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Stem cell therapy in autism: recent insights

Autism spectrum disorders (ASDs) are characterized by core domains: persistent deficits in social communication and interaction; restricted, repetitive patterns of behavior, interests, or activities. ASDs comprise heterogeneous and complex neurodevelopmental pathologies with well-defined inflammatory conditions and immune system dysfunction.

Stem cells and cell-based therapies for cerebral palsy: a call for rigor

Cell-based therapies hold significant promise for infants at risk for cerebral palsy (CP) from perinatal brain injury (PBI). PBI leading to CP results from multifaceted damage to neural cells. Complex developing neural networks are injured by neural cell damage plus unique perturbations in cell signaling. Given that cell-based therapies can simultaneously repair multiple injured neural components during critical neurodevelopmental windows, these interventions potentially offer efficacy for patients with CP. Currently, the use of cell-based interventions in infants at risk for CP is limited by critical gaps in knowledge. In this review, we will highlight key questions facing the field, including: Who are optimal candidates for treatment? What are the goals of therapeutic interventions? What are the best strategies for agent delivery, including timing, dosage, location, and type? And, how are short- and long-term efficacy reliably tracked? Challenges unique to treating PBI with cell-based therapies, and lessons learned from cell-based therapies in closely related neurological disorders in the mature central nervous system, will be reviewed. Our goal is to update pediatric specialists who may be counseling families about the current state of the field. Finally, we will evaluate how rigor can be increased in the field to ensure the safety and best interests of this vulnerable patient population. See the whole study here:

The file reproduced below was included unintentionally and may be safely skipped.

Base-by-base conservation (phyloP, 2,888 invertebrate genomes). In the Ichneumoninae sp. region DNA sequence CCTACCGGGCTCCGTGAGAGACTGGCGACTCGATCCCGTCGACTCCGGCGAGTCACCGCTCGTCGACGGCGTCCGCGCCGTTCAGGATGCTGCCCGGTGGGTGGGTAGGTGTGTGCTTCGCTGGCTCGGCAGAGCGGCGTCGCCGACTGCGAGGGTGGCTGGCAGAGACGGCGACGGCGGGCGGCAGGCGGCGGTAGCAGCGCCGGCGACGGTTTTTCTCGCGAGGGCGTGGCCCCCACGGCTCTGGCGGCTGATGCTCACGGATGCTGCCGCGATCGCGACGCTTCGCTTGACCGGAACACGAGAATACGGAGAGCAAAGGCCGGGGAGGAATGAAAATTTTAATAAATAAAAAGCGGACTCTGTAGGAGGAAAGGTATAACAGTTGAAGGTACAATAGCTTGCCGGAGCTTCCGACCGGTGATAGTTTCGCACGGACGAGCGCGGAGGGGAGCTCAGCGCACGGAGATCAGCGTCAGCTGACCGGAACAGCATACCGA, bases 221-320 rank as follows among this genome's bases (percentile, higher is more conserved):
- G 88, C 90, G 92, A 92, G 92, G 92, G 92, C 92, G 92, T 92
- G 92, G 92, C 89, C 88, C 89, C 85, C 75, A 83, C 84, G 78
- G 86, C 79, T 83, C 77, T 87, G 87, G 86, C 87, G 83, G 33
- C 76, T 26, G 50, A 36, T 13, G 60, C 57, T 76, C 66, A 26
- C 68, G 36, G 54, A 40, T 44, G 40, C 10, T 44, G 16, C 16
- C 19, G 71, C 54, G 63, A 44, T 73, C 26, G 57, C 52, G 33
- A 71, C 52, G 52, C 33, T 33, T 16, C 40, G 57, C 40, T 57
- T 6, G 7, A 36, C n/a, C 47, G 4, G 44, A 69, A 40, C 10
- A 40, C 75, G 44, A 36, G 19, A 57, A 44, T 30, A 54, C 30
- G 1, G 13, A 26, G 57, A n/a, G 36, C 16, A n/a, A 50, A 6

Study finds COVID-19 convalescent plasma therapy safe, with 76% patients improving

The country’s first convalescent plasma transfusion trial results have been peer-reviewed and published, showing 19 out of 25 patients improving with the treatment and 11 discharged from the hospital. On March 28, Houston Methodist became the first academic medical center in the nation to transfuse plasma from recovered COVID-19 patients into two critically ill patients.

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